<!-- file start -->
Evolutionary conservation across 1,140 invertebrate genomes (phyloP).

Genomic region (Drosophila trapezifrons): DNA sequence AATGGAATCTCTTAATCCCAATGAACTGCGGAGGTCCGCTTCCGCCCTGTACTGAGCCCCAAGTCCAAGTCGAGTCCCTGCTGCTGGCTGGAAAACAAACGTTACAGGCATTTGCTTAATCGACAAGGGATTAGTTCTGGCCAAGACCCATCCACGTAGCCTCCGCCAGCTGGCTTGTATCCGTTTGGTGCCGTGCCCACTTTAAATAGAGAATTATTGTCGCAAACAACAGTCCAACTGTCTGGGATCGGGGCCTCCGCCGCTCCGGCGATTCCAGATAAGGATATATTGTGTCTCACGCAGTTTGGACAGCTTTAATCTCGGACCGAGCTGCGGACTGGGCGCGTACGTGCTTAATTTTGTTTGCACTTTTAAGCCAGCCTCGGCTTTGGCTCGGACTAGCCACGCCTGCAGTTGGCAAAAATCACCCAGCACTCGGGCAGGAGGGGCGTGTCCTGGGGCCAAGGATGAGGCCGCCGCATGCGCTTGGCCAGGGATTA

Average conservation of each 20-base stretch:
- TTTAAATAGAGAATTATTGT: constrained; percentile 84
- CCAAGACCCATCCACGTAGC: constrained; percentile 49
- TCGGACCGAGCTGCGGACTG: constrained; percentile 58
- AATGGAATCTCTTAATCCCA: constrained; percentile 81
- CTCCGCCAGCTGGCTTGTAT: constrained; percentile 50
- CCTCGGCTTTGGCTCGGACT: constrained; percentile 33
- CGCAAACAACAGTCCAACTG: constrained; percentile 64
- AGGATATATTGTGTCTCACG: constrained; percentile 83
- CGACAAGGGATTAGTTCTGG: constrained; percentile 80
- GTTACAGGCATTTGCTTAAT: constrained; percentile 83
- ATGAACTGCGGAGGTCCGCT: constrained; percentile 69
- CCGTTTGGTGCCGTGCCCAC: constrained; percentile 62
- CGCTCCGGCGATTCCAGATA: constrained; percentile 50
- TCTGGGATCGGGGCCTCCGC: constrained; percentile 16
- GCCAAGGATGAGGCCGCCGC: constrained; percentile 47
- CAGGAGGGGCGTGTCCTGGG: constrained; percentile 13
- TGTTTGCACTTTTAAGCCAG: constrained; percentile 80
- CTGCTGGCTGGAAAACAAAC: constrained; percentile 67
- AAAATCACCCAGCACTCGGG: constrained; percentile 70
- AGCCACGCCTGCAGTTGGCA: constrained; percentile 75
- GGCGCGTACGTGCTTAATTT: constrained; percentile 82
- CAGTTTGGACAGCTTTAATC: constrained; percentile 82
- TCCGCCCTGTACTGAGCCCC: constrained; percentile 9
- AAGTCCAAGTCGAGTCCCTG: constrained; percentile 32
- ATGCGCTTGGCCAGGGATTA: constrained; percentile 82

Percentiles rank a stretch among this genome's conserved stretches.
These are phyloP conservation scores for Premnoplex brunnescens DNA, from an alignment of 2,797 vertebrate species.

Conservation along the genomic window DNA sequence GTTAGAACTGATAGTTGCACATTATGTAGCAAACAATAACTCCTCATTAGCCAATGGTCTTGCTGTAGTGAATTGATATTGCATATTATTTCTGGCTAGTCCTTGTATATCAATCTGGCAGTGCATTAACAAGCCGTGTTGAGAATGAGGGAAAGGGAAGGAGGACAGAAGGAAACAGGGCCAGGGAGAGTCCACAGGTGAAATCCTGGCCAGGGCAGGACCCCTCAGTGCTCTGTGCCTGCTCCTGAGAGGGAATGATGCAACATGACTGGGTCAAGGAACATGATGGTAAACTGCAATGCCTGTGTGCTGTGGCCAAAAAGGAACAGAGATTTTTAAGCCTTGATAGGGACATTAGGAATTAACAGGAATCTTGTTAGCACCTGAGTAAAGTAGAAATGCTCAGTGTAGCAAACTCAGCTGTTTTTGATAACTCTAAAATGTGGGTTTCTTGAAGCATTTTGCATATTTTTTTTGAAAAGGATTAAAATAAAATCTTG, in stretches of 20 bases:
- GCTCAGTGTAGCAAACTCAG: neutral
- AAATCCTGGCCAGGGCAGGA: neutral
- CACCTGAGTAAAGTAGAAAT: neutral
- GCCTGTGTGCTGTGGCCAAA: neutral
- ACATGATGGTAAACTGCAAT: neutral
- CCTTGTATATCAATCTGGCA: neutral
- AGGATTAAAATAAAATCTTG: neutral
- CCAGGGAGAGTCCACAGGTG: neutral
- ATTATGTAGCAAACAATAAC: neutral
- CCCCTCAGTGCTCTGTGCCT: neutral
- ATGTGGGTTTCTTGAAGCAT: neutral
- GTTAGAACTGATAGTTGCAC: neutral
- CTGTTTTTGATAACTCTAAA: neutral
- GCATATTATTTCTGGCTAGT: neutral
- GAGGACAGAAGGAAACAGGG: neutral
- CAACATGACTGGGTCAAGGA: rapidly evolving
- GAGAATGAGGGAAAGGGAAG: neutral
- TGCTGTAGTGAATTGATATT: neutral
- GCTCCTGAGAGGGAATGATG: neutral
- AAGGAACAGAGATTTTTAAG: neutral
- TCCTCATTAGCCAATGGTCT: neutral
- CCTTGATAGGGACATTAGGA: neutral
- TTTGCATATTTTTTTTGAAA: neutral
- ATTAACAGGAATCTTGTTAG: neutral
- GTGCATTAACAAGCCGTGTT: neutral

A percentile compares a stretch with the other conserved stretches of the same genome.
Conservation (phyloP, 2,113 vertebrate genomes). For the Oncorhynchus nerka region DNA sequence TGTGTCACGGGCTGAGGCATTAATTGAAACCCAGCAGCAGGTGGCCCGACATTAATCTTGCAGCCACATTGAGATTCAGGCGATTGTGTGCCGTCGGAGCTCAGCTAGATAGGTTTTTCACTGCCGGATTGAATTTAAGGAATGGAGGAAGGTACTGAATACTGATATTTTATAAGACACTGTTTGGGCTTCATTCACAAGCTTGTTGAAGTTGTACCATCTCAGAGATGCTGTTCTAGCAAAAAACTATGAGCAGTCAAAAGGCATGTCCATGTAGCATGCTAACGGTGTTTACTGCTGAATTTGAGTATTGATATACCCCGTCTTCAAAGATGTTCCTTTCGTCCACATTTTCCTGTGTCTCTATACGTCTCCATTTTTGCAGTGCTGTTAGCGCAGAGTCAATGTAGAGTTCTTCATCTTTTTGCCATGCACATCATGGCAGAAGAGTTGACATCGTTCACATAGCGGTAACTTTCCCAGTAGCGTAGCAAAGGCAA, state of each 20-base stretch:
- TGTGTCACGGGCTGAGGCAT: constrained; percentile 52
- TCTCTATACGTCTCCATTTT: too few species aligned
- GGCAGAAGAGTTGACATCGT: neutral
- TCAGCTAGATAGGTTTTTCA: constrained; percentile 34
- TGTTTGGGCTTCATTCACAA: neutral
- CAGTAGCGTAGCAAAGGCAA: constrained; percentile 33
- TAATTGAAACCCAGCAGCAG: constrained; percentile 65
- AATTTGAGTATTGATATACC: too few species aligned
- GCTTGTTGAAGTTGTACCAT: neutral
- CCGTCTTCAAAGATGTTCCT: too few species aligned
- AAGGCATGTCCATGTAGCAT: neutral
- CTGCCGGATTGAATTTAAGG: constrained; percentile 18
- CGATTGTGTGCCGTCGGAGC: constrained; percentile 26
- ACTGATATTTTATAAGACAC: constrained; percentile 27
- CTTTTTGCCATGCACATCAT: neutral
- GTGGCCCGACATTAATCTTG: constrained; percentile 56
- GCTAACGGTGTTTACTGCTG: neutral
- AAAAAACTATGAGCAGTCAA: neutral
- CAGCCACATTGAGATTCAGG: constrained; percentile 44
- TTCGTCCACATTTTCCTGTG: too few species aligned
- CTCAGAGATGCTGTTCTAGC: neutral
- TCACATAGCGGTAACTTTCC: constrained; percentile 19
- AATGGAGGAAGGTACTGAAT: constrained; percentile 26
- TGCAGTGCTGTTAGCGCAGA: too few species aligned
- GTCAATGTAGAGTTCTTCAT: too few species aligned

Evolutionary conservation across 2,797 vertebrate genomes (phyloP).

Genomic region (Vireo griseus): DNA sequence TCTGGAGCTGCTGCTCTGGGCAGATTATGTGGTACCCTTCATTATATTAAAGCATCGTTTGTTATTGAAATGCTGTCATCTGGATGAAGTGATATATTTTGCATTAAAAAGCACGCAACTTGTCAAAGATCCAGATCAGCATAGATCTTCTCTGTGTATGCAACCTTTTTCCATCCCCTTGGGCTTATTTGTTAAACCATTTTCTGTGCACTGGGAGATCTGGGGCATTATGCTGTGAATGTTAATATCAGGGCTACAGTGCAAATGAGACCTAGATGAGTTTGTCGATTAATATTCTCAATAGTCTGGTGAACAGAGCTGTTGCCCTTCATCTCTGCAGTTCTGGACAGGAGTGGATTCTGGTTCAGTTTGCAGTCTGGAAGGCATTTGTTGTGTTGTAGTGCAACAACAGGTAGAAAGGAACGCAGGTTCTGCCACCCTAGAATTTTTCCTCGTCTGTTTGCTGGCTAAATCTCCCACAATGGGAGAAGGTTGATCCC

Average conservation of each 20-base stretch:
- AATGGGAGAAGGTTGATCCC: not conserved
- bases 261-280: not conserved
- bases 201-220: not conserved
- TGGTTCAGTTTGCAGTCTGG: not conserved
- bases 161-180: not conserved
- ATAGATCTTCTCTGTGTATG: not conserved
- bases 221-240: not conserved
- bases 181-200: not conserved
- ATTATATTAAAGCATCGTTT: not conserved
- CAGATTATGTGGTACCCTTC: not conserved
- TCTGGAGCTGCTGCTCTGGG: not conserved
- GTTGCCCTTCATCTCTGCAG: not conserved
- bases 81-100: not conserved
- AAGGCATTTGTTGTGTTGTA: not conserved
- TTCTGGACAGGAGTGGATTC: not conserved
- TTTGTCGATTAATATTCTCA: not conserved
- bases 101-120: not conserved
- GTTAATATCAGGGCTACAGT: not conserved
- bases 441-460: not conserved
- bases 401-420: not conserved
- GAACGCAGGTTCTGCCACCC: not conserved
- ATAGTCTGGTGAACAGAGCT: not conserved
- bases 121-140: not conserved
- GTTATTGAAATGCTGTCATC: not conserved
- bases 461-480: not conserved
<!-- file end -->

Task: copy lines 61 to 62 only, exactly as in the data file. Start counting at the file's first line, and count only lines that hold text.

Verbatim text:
- GGCAGAAGAGTTGACATCGT: neutral
- TCAGCTAGATAGGTTTTTCA: constrained; percentile 34